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Further Python Features (worked examples)

Adapted from,,,

Iterable Objects

Several of these examples involve iterable objects - variables that can be used to access a sequence of values. A simple example is

x=[0, 1, 2, 3, 4]

Transposing a Matrix

mat = [[1, 2, 3], [4, 5, 6]]


mat = [[1, 2], [3, 4, [5, 6]]
  • Why the *? -
    list(zip([1, 2, 3], [4, 5, 6]))
    would give the right answer, but mat is a single item. Using * breaks it into a list of items, which is what zip needs.
  • Why use zip? - zip takes all the 1st elements of the items given and puts them together, then all the 2nd elements and so on. In this case, 1 and 4 will be put together, then 2 and 5, then 3 and 6. It's like using a real zip, zipping together the corresponding teeth on each side.
  • Why use list? - zip returns an iterable object. If you try to print the output of zip you'll get something like
    <zip object at 0x7f7abed7eac8>
    So you need to use list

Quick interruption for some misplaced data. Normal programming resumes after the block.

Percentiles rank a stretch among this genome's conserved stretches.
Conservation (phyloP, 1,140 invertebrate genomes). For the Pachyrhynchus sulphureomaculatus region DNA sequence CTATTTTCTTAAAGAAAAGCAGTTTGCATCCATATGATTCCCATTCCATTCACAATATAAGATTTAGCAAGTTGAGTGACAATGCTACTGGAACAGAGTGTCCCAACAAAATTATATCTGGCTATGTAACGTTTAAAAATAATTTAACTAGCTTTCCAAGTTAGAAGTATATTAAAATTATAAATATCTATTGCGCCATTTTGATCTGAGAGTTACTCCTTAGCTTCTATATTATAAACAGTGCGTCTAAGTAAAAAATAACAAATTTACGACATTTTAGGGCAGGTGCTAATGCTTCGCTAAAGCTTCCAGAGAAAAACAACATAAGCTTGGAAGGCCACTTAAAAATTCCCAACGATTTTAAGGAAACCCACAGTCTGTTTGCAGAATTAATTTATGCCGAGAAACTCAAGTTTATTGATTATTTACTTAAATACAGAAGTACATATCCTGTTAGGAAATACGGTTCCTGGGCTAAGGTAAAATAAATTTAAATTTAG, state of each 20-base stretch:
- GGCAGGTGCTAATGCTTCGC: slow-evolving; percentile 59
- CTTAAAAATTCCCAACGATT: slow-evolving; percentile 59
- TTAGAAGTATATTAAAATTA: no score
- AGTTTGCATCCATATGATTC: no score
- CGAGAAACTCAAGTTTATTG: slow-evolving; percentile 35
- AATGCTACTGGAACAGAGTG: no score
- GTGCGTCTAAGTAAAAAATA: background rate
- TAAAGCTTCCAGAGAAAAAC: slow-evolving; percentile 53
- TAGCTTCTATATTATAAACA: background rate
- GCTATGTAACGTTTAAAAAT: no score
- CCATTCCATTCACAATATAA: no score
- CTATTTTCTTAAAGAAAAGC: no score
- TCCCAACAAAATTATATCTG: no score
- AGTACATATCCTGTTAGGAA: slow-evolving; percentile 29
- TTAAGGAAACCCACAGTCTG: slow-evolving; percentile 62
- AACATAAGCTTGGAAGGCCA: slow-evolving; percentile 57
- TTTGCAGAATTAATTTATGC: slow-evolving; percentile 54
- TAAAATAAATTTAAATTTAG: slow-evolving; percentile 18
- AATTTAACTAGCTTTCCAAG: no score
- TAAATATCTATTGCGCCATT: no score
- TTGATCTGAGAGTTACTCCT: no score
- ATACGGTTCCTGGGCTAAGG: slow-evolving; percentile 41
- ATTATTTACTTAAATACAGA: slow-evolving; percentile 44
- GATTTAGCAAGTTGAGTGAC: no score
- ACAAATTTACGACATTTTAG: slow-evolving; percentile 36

Taking a string input

Suppose you want the user to input some numbers to put into a list, and you wanted to do it with one line of code. If you run this

result = map(int ,input().split())

and type

5 6 7 8

you'll get

[5, 6, 7, 8]
  • Why use split? input() gets a string from the user. split() breaks it into strings.
  • Why use map?
    result = list(input().split())

    would output a list of strings

    ['5', '6', '7', '8']

    map(func, *iterables) make an iterator that runs the function func using arguments from each of the iterables. In this case int converts each string created by split into an integer.

Instead you could use list comprehension

result = (int(x) for x in list(input().split()))

and type

5 6 7 8

which would get the same output.